Introducing kids to circuit training can be a fun way to get them involved in physical fitness and put them on the path to a lifelong enjoyment of exercise. From simple games to weightlifting, children's circuit training exercises should be adapted to the level of the kids performing the circuit.
Younger Children's Circuit Training Exercises
If you want to get younger children physically active, take into account short attention spans by letting kids play games and compete against other or the clock and keeping score.
Young children's circuit training exercises can include jump rope, hop scotch, throwing balls, jumping in the air, leap frog, shuttle runs, hula hoop, relay races, jumping jacks and dashes, says ACE Fitness.
Set up cones or other identifiable areas so children can move from station to station to see how much they've accomplished and how far they have to go. Tell the children prior to beginning the circuit what's going to happen at each station and what it will take to complete the circuit.
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Circuits for School-Age Kids
As children get older and develop better hand-eye coordination as well as some muscular strength, challenge their cardiovascular system, speed, agility, balance and muscle strength. Goals for school-age children should focus on building aerobic fitness and weight control (if there is a weight issue involved).
Create a circuit with simple calisthenics and familiar body-weight exercises like jumping jacks, sit-ups, push-ups, pull-ups, chin-ups and jumping rope, says KidsHealth from Nemours. Timed dashes are a good circuit exercise, as well as hop scotch, high-knee skipping, giant steps down the length of a driveway or the width of a gym, "suicides" or line-to-line back and forth running.
Children can practice vertical leaps by jumping next to a wall as high as they can with a piece of chalk in one hand, making a mark against the wall to see how high they can reach. Keep track of their results each week to gauge improvement.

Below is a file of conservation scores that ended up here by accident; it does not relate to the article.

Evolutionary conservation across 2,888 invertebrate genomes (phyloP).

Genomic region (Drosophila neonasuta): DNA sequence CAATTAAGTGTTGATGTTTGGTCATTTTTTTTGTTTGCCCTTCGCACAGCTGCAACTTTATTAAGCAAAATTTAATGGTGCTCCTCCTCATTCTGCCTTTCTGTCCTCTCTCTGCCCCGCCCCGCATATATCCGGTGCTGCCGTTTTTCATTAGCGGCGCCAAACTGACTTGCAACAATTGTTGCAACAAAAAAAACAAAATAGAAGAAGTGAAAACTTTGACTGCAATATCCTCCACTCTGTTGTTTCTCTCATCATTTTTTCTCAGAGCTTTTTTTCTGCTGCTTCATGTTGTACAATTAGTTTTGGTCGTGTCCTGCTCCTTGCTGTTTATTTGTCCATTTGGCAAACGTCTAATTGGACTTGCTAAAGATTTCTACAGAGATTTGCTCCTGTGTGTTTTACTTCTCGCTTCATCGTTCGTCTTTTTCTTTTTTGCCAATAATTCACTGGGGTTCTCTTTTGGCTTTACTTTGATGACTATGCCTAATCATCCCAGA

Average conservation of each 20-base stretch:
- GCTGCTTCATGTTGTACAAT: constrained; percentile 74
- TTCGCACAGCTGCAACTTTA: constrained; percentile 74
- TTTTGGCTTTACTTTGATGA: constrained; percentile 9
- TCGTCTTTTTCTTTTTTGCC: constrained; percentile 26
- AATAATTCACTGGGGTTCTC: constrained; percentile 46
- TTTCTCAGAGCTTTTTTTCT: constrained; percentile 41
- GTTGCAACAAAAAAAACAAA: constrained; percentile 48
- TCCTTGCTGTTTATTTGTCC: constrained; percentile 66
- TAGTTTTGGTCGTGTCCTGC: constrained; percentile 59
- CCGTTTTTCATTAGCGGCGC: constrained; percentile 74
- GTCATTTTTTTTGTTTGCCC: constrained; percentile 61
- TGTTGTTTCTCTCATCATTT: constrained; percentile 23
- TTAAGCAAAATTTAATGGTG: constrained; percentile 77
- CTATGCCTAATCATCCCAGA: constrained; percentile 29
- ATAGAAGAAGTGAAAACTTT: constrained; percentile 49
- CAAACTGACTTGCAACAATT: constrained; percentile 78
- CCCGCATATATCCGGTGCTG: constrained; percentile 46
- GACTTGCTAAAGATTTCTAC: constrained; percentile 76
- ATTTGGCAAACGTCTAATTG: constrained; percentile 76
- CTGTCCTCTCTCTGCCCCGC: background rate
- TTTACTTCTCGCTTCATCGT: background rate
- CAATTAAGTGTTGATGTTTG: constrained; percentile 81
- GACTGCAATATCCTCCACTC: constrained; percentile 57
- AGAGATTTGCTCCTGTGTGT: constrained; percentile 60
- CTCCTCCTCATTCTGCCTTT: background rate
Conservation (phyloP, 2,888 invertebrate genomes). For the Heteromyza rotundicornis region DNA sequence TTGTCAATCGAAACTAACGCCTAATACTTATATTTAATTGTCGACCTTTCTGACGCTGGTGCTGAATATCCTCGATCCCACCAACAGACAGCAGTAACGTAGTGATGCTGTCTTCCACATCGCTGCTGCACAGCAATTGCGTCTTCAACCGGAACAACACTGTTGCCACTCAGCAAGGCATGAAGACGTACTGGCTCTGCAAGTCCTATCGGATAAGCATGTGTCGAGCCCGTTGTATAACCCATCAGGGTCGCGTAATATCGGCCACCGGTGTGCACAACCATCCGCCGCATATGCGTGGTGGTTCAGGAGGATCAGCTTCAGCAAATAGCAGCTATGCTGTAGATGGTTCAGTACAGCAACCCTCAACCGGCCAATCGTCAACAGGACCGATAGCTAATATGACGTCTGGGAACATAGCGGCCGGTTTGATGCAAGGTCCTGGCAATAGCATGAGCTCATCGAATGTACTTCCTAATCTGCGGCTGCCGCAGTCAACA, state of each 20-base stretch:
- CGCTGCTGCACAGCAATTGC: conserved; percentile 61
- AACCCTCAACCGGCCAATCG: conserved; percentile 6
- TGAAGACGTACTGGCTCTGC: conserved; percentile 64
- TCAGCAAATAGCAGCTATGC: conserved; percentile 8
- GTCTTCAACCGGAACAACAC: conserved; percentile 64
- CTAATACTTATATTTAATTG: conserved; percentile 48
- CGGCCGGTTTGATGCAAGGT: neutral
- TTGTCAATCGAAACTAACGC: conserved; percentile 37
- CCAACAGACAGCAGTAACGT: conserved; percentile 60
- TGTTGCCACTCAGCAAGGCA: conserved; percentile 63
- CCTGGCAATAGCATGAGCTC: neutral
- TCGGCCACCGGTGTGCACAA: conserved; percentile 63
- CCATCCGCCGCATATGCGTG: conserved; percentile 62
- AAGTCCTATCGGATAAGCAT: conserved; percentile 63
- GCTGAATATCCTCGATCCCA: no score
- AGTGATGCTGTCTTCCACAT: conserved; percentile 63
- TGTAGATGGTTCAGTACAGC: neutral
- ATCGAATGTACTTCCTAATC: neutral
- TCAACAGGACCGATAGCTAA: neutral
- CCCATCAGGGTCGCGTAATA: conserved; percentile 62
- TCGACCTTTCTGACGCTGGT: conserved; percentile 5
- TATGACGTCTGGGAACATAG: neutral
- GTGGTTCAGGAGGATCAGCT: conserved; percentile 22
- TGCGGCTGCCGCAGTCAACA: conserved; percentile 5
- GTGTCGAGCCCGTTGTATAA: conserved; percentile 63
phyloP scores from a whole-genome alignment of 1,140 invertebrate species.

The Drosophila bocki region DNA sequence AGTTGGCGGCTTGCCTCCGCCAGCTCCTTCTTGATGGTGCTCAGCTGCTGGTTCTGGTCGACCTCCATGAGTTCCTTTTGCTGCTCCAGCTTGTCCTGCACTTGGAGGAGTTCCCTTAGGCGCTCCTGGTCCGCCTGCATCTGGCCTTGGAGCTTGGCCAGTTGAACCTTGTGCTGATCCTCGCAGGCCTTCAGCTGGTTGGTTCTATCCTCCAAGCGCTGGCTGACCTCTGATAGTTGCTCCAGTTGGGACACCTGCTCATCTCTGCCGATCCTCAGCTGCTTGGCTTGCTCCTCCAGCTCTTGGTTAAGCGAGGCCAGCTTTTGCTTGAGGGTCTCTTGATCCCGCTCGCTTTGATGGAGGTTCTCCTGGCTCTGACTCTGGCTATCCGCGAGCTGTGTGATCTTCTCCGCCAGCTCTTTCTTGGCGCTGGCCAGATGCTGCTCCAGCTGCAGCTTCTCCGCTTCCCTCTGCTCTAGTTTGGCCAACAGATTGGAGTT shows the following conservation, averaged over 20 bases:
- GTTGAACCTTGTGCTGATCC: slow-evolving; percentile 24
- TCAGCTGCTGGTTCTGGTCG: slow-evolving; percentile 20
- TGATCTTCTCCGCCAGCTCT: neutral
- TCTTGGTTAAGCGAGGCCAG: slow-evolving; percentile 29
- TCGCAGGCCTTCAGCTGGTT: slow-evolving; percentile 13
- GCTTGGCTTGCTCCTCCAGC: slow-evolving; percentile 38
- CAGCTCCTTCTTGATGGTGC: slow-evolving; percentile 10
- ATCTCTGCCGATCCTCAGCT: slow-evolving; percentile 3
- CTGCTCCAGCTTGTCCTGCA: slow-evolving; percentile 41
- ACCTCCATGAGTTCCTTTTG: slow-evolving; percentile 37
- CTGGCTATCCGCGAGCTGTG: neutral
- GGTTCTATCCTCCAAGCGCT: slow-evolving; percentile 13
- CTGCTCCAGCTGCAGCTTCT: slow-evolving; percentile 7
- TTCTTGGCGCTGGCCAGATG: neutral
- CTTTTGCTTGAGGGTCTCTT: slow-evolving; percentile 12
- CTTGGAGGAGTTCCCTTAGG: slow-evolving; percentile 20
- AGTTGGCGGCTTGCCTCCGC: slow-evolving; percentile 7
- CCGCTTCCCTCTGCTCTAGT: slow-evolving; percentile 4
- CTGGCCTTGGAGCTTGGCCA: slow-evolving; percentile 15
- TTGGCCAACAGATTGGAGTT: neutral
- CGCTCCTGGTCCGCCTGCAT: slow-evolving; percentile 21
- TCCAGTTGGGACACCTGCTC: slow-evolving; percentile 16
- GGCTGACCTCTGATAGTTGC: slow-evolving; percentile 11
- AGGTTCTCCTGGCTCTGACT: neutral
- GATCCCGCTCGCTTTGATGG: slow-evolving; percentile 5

To keep heart rates up, time each circuit so that each child is working 30 to 60 seconds, with no more than a one-minute break between each leg of the circuit. Keep the circuit going for a minimum of 15 minutes. Play their favorite music loud during the workout to create more excitement.
If the children have enough muscular strength, add weighted exercises like medicine ball throws, and dumbbell exercises like biceps curls, lunges, squats, triceps extensions and chest presses. Use weights that the children can perform for six to eight repetitions before getting tired.
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Circuit Training for Teenagers
Raise the level of intensity and duration of the circuit training exercises if the children are post-pubescent and more serious about a particular sport. Stanford Children's Health emphasizes that teens are weight "lifting" as much as weight "training." That means using lighter weights and higher reps.
The dumbbell exercises should be done with as much as 50 percent of the maximum weight they can lift, with eight to 10 repetitions per set. Many of these exercises can be done with resistance bands as well. The body-weight exercises should be done more slowly, with attention paid to correct technique, including negative reps.
Negatives are the downward moves of an exercise, such as lowering a barbell during a biceps curl, lowering the body from a pull-up or chin-up, or going back down to the floor during a sit-up or crunch. The negative portion is often overlooked, as tired exercisers let gravity drop their arm or body down, instead of using muscle to slow their downward movement.
Add exercise machines to the circuit, like an elliptical, rowing machine, exercise bike or treadmill. A circuit training routine in a pool can include laps done with each stroke, such as the crawl, breast stroke, butterfly and sidestroke.
Breaks between sets should be one minute or less, with the entire circuit lasting about 30 minutes.